9. The psychological impact of Laughter Yoga: Measuring Wellbeing in Laughter Yoga Clubs across Victoria, Australia
  10. The psychological impact of Laughter Yoga: Findings from a one-­month Laughter Yoga program with a Melbourne Business.

Student Thesis

We have heard of PhD students doing their thesis on Laughter Yoga (yes, you can  get a Masters Degree or PhD in Laughter Therapy!)  but have been unable to make direct contact. If you know about this please let us know and we’ll be most happy to post the information here. One level down, here is a 60 pages thesis that Vasiliki Skrekou from Greece wrote for her Masters degree at the Center for Applied Psychology (John Moores University, Liverpool, UK) on the Effect of Laughter Yoga Practice on the lives of Laughter Yoga Professionals.

Unpublished Studies

We know of several individuals who have carried out their own Laughter Yoga research over the past decade, but since these have not been peer-reviewed and published in medical journals they remain within the field of empirical evidence.

[spoiler title=”The Copenhagen study in a computer business”] Thomas Flindt led a daily session of Laughter Yoga at the beginning of each work day throughout the month of May 2004 in Copenhagen, Denmark, with the sales staff of a computer company. It showed clearly the effect that regular practice of Laughter Yoga has on stress levels.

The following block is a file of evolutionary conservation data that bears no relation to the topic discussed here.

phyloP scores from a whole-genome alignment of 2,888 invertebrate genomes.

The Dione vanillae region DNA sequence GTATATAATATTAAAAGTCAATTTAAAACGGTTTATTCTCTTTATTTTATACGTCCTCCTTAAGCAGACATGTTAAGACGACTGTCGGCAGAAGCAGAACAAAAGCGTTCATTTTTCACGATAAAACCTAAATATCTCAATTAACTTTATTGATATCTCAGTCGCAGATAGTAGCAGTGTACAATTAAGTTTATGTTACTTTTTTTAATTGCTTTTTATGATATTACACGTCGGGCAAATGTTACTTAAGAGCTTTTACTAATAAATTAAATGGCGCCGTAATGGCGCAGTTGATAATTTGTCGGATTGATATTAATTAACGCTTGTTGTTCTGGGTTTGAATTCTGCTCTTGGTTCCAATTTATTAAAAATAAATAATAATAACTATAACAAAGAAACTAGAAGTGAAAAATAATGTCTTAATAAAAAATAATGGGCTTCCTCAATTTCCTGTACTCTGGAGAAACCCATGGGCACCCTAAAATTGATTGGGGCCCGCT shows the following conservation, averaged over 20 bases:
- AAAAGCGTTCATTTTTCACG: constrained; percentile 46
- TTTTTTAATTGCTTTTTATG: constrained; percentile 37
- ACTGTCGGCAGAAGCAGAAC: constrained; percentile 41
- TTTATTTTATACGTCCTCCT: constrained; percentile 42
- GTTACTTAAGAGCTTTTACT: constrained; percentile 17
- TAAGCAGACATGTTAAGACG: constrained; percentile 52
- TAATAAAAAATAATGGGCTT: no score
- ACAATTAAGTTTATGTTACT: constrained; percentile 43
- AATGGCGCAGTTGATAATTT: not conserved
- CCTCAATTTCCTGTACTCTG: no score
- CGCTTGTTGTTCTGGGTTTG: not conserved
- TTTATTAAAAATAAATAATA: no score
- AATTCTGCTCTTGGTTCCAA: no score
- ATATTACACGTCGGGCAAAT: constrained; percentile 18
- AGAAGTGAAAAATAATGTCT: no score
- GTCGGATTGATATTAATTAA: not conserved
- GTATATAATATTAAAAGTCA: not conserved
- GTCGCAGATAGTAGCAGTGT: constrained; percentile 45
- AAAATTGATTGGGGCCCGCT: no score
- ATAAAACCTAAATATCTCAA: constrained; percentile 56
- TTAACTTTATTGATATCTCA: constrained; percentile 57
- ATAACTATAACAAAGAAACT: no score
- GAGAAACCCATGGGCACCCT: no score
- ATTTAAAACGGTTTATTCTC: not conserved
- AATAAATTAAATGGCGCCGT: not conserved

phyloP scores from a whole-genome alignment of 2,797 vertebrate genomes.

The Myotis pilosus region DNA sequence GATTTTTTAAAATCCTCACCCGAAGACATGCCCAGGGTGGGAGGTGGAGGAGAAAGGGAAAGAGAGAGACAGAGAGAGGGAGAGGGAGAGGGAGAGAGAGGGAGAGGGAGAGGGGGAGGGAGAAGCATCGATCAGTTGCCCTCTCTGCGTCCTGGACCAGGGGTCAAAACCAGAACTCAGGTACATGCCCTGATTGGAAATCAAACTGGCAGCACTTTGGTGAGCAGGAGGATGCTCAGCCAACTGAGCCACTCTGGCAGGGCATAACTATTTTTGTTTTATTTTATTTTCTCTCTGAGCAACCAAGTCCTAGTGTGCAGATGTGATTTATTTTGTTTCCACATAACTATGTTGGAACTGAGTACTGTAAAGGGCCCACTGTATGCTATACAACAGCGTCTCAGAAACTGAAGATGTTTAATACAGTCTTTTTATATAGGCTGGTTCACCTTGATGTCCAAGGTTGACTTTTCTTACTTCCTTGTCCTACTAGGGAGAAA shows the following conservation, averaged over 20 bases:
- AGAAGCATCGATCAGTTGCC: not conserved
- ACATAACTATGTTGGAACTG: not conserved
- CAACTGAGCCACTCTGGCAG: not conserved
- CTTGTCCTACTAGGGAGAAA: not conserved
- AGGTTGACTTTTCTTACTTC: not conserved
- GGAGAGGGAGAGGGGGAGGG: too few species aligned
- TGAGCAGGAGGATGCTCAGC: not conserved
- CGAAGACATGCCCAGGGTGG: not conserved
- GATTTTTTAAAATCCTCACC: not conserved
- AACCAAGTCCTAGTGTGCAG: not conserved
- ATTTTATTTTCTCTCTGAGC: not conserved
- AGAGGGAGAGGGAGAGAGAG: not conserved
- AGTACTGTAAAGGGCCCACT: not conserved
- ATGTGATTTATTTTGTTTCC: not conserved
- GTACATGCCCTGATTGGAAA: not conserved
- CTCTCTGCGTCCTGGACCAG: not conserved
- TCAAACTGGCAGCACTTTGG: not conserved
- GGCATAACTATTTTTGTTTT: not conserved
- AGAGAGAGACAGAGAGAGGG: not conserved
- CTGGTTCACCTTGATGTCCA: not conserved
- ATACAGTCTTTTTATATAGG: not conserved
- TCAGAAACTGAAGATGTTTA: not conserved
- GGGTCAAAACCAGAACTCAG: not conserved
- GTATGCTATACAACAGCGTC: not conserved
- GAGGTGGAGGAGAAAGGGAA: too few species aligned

The study was made using an AIR-PAS (Artificial Intelligence Respiratory-Psycho physiological Analysis System), developed by Mr. Bo von Scheele, Ph.D., the Psycho physiological Institute at Karolinska Institute Stockholm, Sweden, and conducted by Mr. Anders Lonedal.

A test group of four persons was randomly selected. The group was tested with the AIR-PAS at the start of the project, and consequently at the end of the same project. On an individual level, the results were remarkable. The body stress levels significantly reduced. The AIR-PAS test contributes also as an awareness raiser, that is, the individual becomes aware about how the body and mind interact. The importance of a correct breathing behavior was also highlighted. Laughter itself has a positive influence on the movement of the diaphragm, as well as the levels of stress hormones in the body.